The fact that Bergdahl is a deserter also factors into the “leave no one behind” calculus. Bergdahl left America behind. We did not owe him the same consideration owed to a loyal, honorable American soldier. In fact, there are indications that Bergdahl may not just have deserted but collaborated with the jihadists in operations against American troops — troops he had to know would risk their lives to retrieve him after he willfully abandoned them. As Michelle Malkin reports, eight American soldiers were killed by the enemy during our forces’ valiant effort to rescue him.

If we are going to be guided by the value we place on human life, the fact is that wartime desertion is such a serious offense against military justice that it has historically been punished by the death penalty or lengthy prison terms. From a humanitarian perspective, it is irrational to free five terrorists who will go back to killing civilians and American soldiers in order to secure the return of a deserter who may be court-martialed and, at the very least, sentenced to mega–jail time.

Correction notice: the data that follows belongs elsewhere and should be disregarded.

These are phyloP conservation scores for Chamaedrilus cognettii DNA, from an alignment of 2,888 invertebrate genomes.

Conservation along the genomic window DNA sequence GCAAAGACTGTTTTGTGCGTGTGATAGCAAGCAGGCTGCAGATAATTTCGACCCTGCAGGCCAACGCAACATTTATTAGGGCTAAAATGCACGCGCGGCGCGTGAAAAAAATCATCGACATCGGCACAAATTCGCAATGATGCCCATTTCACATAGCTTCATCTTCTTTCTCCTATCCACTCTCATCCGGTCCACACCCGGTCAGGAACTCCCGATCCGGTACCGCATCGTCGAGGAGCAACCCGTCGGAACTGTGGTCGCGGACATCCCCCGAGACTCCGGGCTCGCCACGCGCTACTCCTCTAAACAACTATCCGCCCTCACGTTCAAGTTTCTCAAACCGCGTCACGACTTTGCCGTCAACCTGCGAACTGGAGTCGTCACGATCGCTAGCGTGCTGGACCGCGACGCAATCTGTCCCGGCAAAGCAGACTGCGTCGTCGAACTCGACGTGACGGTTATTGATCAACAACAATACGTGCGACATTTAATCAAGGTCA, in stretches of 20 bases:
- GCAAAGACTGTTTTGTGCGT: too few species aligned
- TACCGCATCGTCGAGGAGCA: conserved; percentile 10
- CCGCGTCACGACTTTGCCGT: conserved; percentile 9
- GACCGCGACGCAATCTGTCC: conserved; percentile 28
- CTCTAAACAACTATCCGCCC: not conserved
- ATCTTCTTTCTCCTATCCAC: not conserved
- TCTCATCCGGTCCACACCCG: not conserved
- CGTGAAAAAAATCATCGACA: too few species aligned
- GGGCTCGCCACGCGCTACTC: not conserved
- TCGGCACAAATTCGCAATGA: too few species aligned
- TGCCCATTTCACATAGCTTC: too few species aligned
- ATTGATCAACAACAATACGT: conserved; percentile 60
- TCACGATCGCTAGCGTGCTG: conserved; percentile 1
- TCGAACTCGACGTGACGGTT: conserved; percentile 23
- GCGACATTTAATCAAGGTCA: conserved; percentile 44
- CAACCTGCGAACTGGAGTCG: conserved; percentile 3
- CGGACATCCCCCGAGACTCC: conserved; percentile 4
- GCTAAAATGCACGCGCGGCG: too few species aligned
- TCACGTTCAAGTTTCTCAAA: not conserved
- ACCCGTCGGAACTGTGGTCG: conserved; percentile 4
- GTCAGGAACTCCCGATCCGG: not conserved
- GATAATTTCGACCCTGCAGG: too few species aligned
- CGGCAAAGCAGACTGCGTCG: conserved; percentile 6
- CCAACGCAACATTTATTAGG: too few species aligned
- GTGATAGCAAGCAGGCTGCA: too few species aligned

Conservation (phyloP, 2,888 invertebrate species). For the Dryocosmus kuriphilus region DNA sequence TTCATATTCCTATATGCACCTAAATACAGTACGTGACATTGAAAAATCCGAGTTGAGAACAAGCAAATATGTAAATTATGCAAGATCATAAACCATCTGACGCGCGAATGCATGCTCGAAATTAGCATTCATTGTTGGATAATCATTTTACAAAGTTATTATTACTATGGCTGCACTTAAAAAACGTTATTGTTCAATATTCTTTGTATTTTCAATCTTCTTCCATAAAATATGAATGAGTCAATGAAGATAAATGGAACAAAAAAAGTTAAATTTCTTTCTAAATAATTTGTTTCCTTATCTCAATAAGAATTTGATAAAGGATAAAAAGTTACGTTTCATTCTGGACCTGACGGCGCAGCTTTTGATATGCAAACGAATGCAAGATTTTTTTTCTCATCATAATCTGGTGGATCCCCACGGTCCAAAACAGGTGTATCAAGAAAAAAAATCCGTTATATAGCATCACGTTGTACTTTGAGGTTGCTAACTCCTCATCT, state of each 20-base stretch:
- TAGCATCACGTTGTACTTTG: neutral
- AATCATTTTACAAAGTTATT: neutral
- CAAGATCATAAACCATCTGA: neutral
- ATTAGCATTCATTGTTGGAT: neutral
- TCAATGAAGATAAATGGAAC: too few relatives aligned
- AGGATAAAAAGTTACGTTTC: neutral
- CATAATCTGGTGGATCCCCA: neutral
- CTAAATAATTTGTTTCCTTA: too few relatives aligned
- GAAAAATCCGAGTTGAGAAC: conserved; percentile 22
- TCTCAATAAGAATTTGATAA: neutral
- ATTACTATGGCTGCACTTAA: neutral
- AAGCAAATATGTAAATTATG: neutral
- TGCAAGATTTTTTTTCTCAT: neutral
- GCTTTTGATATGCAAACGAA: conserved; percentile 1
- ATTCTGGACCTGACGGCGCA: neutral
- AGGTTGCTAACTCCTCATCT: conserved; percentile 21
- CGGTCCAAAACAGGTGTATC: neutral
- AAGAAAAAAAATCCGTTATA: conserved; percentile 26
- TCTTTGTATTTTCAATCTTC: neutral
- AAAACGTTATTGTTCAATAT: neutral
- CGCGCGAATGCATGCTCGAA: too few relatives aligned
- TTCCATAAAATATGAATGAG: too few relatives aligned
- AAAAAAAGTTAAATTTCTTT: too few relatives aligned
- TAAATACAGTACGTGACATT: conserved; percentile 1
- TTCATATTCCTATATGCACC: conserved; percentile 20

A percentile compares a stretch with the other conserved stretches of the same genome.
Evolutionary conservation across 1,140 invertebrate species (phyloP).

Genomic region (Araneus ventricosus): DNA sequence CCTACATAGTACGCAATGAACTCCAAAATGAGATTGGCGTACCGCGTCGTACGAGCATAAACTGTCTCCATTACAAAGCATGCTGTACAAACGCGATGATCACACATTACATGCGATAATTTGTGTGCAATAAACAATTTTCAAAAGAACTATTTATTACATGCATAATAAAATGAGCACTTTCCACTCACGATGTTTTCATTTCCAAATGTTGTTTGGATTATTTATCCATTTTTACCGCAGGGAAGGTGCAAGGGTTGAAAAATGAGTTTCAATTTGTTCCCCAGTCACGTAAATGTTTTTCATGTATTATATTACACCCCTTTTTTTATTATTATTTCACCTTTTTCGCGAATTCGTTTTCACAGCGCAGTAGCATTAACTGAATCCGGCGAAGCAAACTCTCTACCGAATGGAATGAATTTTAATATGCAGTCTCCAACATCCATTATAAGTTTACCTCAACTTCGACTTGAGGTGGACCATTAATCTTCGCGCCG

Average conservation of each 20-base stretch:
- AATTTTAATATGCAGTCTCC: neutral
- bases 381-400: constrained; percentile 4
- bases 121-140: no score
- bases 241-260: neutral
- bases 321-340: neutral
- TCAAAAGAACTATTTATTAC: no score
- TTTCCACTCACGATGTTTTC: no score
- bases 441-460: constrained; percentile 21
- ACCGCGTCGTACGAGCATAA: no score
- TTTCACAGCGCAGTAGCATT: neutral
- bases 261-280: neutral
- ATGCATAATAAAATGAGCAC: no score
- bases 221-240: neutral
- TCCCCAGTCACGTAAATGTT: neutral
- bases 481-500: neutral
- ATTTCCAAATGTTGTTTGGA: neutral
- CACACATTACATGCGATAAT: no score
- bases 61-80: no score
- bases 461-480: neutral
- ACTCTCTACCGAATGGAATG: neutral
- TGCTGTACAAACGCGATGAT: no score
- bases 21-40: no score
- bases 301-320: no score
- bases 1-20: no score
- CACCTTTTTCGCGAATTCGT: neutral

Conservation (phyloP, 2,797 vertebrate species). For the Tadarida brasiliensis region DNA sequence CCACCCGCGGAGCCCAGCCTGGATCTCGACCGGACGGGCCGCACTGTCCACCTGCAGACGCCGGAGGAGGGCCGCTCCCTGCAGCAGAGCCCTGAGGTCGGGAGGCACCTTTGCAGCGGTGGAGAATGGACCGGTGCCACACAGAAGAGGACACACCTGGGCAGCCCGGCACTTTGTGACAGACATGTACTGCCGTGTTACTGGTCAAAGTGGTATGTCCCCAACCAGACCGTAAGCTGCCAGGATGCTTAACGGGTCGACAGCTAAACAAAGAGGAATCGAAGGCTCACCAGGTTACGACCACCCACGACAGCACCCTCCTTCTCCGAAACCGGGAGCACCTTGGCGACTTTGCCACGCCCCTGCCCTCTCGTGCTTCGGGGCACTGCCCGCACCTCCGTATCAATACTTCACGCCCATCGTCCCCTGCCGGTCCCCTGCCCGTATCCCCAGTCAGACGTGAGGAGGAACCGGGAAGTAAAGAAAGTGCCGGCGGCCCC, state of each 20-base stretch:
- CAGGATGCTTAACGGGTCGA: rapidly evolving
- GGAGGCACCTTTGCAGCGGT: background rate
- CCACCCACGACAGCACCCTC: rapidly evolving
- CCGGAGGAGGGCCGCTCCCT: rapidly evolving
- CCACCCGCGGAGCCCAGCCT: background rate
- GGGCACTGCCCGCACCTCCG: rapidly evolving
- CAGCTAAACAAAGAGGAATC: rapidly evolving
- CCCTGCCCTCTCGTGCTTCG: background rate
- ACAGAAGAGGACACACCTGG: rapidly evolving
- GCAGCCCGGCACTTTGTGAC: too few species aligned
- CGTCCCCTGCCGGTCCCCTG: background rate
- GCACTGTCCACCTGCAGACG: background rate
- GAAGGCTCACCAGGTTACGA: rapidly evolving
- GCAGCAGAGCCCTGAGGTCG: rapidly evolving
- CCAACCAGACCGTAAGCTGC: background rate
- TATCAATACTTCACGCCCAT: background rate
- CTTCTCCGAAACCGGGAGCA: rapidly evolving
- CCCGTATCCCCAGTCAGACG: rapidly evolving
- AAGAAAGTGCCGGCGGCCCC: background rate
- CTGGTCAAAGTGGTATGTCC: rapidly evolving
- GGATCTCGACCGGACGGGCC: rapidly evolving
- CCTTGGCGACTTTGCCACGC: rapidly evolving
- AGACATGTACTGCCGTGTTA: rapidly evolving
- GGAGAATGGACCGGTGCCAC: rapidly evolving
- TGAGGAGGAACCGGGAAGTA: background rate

If the war were really ending, it would make sense to trade the Taliban commanders for an American detainee. As noted above, when a war ends, enemy combatants must be released unless they can be charged with war crimes or other criminal charges. If we were in a position to charge Taliban commanders with crimes, it would be perfectly reasonable to forgo such a prosecution in order to ensure that the terrorist organization returned any American captives. Yes, we would be forfeiting the opportunity to keep dangerous anti-Americans locked up; but we would be securing the return of Americans, and with the war over and our troops no longer on scene to be targeted, it would be a risk worth taking, a rational exchange. But giving terrorists back to the Taliban while we still have troops on the battlefield is neither.

A final point. Dr. K and others who defend detainee trades like the Bergdahl-Taliban deal claim to find support for their position in Israel’s frequent swaps of numerous Palestinian terrorists for an Israeli captive or two. The Israeli example is unavailing.